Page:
Does brain training actually work?

Posted on November 5, 2014

For a training program to be effective, it needs to increase people’s fluid intelligence. In other words, we must be able to transfer the specific training to our daily lives. Fluid intelligence refers to the ability to reason and to solve problems independently of previously acquired knowledge.

The rationale for brain training programs rests on observations that cognitive training is associated with decreased age-related cognitive decline.

A meta-analysis of 23 studies shows that improvements in working memory after cognitive training do not last in the long run, and the very specific skills acquired in memory training cannot be transferred to other cognitive skills.

Another 6-week online study by Owen and colleagues, involving over 11,000 participants, found improvements in all trained cognitive tasks. The effects, however, could not be transferred to untrained tasks, even when the tasks were closely related.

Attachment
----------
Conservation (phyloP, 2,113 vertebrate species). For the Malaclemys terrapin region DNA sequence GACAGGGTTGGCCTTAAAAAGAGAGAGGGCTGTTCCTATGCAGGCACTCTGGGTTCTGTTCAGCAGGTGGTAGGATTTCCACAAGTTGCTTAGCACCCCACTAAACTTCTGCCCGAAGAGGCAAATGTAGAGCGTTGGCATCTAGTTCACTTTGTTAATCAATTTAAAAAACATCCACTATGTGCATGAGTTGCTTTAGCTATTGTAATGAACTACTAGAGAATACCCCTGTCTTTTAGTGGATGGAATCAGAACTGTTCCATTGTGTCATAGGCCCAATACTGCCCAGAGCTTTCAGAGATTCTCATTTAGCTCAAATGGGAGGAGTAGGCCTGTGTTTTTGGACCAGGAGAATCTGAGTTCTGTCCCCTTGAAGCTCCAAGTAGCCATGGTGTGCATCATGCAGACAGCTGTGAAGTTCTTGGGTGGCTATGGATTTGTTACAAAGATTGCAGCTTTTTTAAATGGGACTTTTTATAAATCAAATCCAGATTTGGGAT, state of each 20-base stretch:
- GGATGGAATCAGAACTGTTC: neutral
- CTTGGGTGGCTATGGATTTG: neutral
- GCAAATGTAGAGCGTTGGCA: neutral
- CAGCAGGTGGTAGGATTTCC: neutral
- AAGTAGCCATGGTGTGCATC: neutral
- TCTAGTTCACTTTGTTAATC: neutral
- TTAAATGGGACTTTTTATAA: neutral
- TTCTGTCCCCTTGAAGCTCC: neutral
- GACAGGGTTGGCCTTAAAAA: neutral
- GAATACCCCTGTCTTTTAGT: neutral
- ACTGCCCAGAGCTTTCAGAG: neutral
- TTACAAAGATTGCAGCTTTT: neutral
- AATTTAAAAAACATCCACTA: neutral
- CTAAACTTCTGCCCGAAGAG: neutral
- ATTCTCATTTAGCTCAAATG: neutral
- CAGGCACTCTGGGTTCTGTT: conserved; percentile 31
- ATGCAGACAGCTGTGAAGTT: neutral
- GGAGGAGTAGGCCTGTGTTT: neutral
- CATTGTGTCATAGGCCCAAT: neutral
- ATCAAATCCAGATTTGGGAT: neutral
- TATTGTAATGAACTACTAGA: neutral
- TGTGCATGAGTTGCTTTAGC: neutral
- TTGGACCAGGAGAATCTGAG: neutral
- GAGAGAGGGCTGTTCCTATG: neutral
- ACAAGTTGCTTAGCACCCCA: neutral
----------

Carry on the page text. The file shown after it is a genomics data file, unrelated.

Taken together, brain training programs may help us become better at very specific tasks that are exercised by the games. However, experts are skeptical about the effectiveness of the programs on general cognitive functions, such as fluid intelligence.

It’s fine to play such brain training games for fun, but ‘if you’re doing it like a chore’ to postpone cognitive aging and dementia there are other, better established methods of keeping the brain sharp, such as exercising.

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Source material from Reflectd


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